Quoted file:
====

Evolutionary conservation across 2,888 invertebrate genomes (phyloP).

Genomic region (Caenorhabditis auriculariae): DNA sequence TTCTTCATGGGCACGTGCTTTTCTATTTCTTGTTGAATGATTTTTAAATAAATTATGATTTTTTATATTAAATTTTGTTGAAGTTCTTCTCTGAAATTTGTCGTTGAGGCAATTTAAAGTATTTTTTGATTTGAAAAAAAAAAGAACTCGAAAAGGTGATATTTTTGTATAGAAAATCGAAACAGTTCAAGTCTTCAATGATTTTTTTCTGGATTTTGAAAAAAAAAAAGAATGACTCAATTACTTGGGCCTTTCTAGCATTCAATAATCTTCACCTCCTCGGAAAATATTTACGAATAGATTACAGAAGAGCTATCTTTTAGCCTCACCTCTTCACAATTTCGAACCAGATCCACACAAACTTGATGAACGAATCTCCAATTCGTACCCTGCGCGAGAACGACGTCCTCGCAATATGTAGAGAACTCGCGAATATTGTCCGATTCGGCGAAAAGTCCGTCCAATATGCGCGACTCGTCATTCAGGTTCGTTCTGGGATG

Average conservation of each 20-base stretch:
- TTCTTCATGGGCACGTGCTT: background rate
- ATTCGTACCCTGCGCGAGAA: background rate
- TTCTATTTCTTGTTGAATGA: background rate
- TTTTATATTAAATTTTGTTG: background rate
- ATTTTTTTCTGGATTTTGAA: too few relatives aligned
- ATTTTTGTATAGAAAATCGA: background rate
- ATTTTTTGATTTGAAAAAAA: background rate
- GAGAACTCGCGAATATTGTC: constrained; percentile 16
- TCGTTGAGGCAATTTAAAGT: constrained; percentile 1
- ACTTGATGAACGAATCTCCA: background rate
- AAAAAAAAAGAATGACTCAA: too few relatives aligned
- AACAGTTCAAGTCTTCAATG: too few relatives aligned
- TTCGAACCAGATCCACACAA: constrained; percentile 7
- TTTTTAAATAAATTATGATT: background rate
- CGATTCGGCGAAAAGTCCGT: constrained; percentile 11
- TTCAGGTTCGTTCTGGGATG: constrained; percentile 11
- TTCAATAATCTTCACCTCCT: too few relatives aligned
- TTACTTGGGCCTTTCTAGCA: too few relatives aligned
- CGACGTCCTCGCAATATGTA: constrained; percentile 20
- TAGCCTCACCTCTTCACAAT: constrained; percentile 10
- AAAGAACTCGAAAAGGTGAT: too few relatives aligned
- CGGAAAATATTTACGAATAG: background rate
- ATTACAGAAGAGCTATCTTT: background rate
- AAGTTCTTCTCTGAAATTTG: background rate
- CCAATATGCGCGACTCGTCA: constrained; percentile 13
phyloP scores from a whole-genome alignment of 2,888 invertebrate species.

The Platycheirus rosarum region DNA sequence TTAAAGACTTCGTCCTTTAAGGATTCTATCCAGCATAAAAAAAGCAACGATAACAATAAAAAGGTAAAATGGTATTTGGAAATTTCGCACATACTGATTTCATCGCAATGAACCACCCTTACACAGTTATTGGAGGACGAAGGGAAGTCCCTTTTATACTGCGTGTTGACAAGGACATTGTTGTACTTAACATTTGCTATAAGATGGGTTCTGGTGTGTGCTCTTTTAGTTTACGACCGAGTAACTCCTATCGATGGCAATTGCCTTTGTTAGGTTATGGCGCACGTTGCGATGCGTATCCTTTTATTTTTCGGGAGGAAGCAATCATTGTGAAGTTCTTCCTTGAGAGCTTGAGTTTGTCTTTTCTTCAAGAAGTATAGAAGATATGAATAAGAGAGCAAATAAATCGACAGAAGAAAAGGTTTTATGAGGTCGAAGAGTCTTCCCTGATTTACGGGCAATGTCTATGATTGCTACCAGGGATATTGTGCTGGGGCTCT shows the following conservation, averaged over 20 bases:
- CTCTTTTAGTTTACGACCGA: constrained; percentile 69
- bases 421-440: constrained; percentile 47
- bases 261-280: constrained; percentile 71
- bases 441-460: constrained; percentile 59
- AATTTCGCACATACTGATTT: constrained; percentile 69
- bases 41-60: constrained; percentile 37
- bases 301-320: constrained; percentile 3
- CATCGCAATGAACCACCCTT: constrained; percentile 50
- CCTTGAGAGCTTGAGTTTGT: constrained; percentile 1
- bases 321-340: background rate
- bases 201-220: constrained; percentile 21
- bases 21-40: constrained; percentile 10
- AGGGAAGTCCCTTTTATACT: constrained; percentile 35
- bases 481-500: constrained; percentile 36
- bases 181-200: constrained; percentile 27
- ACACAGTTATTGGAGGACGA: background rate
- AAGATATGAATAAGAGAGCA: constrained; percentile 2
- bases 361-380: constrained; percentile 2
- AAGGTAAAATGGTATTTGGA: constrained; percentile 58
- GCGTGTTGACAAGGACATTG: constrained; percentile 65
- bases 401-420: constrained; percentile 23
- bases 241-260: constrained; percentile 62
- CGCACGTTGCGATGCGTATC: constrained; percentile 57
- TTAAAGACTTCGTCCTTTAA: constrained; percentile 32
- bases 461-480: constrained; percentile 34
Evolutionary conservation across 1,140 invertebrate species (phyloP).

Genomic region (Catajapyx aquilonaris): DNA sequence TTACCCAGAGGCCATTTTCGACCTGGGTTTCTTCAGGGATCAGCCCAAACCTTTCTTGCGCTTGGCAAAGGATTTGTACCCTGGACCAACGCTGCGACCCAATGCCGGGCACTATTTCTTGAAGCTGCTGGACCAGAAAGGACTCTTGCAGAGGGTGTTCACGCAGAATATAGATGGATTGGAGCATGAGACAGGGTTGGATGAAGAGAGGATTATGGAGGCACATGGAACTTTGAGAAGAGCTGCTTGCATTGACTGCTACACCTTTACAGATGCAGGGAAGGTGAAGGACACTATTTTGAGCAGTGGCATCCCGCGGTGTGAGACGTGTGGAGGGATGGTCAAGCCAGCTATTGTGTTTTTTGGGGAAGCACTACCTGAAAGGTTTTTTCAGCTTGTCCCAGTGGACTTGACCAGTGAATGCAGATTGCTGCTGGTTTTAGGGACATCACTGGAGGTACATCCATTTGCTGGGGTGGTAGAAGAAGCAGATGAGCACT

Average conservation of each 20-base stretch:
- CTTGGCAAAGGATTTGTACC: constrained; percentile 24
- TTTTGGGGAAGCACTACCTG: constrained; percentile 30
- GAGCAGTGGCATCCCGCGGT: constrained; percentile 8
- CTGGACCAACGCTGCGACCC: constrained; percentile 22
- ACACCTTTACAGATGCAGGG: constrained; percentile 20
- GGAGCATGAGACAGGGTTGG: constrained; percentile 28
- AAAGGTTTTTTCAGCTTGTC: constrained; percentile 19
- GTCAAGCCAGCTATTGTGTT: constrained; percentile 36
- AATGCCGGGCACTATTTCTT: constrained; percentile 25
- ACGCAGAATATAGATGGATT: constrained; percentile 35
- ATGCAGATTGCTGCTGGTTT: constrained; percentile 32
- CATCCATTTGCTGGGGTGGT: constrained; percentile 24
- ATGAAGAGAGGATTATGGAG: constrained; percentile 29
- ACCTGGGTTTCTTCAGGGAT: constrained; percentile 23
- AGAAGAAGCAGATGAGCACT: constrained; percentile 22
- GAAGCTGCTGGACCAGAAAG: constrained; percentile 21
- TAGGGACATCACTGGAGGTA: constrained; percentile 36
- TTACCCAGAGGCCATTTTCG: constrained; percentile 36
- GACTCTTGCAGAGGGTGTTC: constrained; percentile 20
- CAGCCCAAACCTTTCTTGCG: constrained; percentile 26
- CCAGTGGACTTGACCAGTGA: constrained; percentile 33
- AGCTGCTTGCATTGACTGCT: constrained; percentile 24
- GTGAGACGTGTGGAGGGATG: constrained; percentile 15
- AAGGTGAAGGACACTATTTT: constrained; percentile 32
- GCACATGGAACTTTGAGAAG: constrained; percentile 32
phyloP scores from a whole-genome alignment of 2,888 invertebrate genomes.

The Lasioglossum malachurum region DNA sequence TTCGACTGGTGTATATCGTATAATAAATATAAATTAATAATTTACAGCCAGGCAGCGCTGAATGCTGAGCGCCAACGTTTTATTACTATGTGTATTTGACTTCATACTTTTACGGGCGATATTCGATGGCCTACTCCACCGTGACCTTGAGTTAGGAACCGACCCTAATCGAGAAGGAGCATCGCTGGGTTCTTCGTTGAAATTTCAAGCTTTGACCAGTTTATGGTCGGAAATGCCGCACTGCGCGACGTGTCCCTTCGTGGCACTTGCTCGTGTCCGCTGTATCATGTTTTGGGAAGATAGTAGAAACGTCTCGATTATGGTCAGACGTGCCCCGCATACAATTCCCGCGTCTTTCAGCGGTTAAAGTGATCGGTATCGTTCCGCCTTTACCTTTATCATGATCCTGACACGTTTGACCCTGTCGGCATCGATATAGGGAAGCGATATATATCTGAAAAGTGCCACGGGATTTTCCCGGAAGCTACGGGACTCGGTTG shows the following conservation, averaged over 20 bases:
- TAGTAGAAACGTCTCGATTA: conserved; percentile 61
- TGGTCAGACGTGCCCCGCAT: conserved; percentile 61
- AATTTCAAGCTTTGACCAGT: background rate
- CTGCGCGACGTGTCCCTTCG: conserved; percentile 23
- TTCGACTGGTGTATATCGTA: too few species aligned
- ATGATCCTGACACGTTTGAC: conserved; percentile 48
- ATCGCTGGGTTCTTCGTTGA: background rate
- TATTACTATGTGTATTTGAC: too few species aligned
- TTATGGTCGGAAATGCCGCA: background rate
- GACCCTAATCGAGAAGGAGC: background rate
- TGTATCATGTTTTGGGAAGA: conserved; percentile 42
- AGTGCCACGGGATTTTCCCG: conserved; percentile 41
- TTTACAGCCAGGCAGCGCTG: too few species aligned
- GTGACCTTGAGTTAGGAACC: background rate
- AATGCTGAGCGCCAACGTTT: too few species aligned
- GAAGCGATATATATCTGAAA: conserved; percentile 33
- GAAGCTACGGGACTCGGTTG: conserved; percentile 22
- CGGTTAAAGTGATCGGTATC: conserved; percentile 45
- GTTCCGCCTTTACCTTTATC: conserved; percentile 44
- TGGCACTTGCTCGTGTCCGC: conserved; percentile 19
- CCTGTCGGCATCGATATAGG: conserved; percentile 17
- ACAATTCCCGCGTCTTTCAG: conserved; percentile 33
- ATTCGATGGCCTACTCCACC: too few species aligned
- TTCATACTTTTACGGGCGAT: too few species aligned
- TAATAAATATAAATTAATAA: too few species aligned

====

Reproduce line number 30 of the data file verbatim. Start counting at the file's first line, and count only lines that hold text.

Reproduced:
The Platycheirus rosarum region DNA sequence TTAAAGACTTCGTCCTTTAAGGATTCTATCCAGCATAAAAAAAGCAACGATAACAATAAAAAGGTAAAATGGTATTTGGAAATTTCGCACATACTGATTTCATCGCAATGAACCACCCTTACACAGTTATTGGAGGACGAAGGGAAGTCCCTTTTATACTGCGTGTTGACAAGGACATTGTTGTACTTAACATTTGCTATAAGATGGGTTCTGGTGTGTGCTCTTTTAGTTTACGACCGAGTAACTCCTATCGATGGCAATTGCCTTTGTTAGGTTATGGCGCACGTTGCGATGCGTATCCTTTTATTTTTCGGGAGGAAGCAATCATTGTGAAGTTCTTCCTTGAGAGCTTGAGTTTGTCTTTTCTTCAAGAAGTATAGAAGATATGAATAAGAGAGCAAATAAATCGACAGAAGAAAAGGTTTTATGAGGTCGAAGAGTCTTCCCTGATTTACGGGCAATGTCTATGATTGCTACCAGGGATATTGTGCTGGGGCTCT shows the following conservation, averaged over 20 bases: